Thursday, July 10, 2014

 Working for the Disabled - Examining Darrell Issa’s Hubris


Or don’t you like to write letters. I do because  it’s such a swell way to keep from working and yet feel you’ve done something. – Ernest Hemingway

Darrell Issa, Chairman of the Committee and Oversight and Government Reform recently wrote Acting Social Security Acting Commissioner Carol Colvin a 5 page letter . His intentions may be swell, but his letter is not working for the disabled.
The letter demands SSA produce all documents and communications, referring or relating to actions, taken in response to the focused reviews [of Administrative Law Judges - ALJs] the agency has conducted since they were initiated in 2011. Focused reviews look at “specific issues.” The letter dated July 1, 2014 is ripe with inaccuracies.  The letter attacks Administrative Law Judges, but it is part of a campaign to cast dispersions on the disabled and SSA’s administration of the disability program.  Let’s look at the fabrications Issa et al are parlaying into the request. Issa writes “the agency allowed hundreds of ALJs to rubber-stamp applicants onto disability programs over the past decade, the nation now has an enormous number of people who are inappropriately on disability programs.”

“Hundreds of ALJs” – “inappropriately on disability” - Really? Where’s this documentation from? He cites “strong evidence” from  Senator Tom Coburn, Issa’s republican cohort who  had his staff pull about 300 disability cases last year - a completely non-statistical sample. Their “review” is puzzling because the staffers’ credentials for knowing what is a correct and incorrect SSA disability decision or even one that is flawed is suspicious. Coburn’s opinion of the disabled includes the statement that a claimant should be denied as long as they could do any job. This is not the law which requires consideration of age, education and work experience. We are sure some folks who are wheelchair bound or have had a triple bypass at age 60, might be able to accept tickets 8 hours a day, but when they have already met the medical and legal criteria for disability, discussion of jobs is moot. As Charles Hall said in his blog,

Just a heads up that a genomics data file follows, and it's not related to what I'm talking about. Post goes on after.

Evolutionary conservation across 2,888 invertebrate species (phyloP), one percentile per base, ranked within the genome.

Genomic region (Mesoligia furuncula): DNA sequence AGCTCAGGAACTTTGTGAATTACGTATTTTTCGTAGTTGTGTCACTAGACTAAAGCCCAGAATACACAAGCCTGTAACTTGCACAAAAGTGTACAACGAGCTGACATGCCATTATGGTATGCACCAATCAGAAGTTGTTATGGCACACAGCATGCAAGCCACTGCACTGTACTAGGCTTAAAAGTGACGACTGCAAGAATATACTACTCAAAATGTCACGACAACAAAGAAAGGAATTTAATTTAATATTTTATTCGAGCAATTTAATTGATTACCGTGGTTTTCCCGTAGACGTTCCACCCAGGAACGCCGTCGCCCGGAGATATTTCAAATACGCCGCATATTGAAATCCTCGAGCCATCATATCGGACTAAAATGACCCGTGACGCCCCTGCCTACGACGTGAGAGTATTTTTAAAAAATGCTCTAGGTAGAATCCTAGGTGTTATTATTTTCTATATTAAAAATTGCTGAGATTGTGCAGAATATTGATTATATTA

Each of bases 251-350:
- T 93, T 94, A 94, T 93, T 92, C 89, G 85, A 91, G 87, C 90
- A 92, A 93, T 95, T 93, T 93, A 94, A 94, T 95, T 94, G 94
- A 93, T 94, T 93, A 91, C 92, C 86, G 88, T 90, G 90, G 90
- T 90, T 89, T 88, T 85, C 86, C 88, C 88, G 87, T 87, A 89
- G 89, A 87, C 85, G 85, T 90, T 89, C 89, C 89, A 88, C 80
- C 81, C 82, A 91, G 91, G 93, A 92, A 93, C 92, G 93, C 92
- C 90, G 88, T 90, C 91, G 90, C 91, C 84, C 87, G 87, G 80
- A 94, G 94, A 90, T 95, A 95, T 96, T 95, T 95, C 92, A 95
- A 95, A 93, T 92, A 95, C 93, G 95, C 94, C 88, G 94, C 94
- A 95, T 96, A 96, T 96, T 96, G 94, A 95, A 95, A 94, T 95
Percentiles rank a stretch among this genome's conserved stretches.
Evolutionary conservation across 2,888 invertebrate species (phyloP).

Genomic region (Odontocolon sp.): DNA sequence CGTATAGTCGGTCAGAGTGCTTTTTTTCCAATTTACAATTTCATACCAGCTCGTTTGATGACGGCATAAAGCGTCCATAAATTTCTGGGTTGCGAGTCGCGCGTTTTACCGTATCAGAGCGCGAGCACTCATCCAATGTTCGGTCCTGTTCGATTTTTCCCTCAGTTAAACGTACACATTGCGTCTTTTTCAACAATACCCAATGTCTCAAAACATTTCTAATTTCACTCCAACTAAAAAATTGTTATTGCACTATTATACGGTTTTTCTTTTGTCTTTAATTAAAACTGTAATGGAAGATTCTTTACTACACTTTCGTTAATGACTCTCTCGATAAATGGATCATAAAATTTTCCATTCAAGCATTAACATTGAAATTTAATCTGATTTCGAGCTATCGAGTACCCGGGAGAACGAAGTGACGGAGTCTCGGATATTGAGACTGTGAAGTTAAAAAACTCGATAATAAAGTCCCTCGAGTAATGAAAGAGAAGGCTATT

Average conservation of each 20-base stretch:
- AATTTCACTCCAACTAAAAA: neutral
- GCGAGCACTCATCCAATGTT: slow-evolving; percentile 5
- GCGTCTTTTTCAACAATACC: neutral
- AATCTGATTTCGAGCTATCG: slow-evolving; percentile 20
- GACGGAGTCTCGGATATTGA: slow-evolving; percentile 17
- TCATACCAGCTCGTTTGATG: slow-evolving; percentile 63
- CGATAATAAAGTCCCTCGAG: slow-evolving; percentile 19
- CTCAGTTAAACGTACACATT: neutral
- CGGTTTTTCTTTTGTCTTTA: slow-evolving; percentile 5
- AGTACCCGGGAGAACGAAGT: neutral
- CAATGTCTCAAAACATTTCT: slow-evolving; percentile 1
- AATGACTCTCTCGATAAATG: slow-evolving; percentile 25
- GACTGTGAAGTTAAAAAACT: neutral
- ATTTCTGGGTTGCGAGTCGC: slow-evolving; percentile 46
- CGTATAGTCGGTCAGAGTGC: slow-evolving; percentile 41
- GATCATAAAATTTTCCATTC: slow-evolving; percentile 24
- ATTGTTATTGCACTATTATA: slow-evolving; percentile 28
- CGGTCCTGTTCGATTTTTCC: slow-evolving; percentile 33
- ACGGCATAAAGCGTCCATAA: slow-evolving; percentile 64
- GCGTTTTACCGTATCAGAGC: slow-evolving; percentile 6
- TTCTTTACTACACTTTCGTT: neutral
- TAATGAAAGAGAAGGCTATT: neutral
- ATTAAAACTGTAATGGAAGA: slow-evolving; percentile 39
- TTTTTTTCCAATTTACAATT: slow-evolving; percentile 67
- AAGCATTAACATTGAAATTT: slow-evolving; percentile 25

“Social Security isn't supposed to deny the claim of a retired coal miner because he can still be a nuclear physicist.”

Or a ticket taker.
As of this date, Coburn has not identified just who in his staff found the allegedly incorrect determinations and what their credentials were. But Issay didn’t just rely on his astute, global warming denying cohort; he went to the ultimate Sunday Night Science, Sixty Minutes.  On page 5. of his letter, Issa notes he is troubled by Colvin’s admission “that you have not watched the 60 Minutes story from last fall on significant problems with federal disability programs. We expect that all government officials in leadership positions are kept fully informed about key problems, particularly when that agency is charged with management of multi-billion dollar disability programs for our nation's most vulnerable citizens.”

Right, same goes for the chairman of a congressional committee who relies on a widely discredited TV show.  Last year Sixty Minutes featured a show with SSA claims employees who were suing the only claimant representative featured.  The Administrative Law Judge they interviewed was part of a law suit against SSA (since dismissed). No other ALJ who might have offered a counter opinion was allowed to speak and no other claimant representatives, despite scores of organizations that offered to do so. Of course, the producers of 60 minutes avoided contacting a disabled individual.
Media Matters noted the myths pushed by 60 Minutes had been repeatedly debunked by experts. What the show Issa cites failed to note was the vast majority of people applying for benefits are denied, the majority of appeals are also denied, and that award rates have actually fallen during the economic recession. In April, the Wall Street Journal called the claim that federal disability benefits were to blame for people leaving the labor force "exaggerated," explaining that disability was in fact the least common reason individuals left the workforce. Michael Hiltzik at the Los Angeles Times calls the Sixty Minutes story "shameful." Sixty Minutes apparently could not be bothered to present a more balanced picture of the disability program. The Center for Economic and Policy Research posted criticism of the Sixty Minutes show, stating it completely ignored comments from experts in the field and pointed out that fraud is in fact not rampant in the disability program.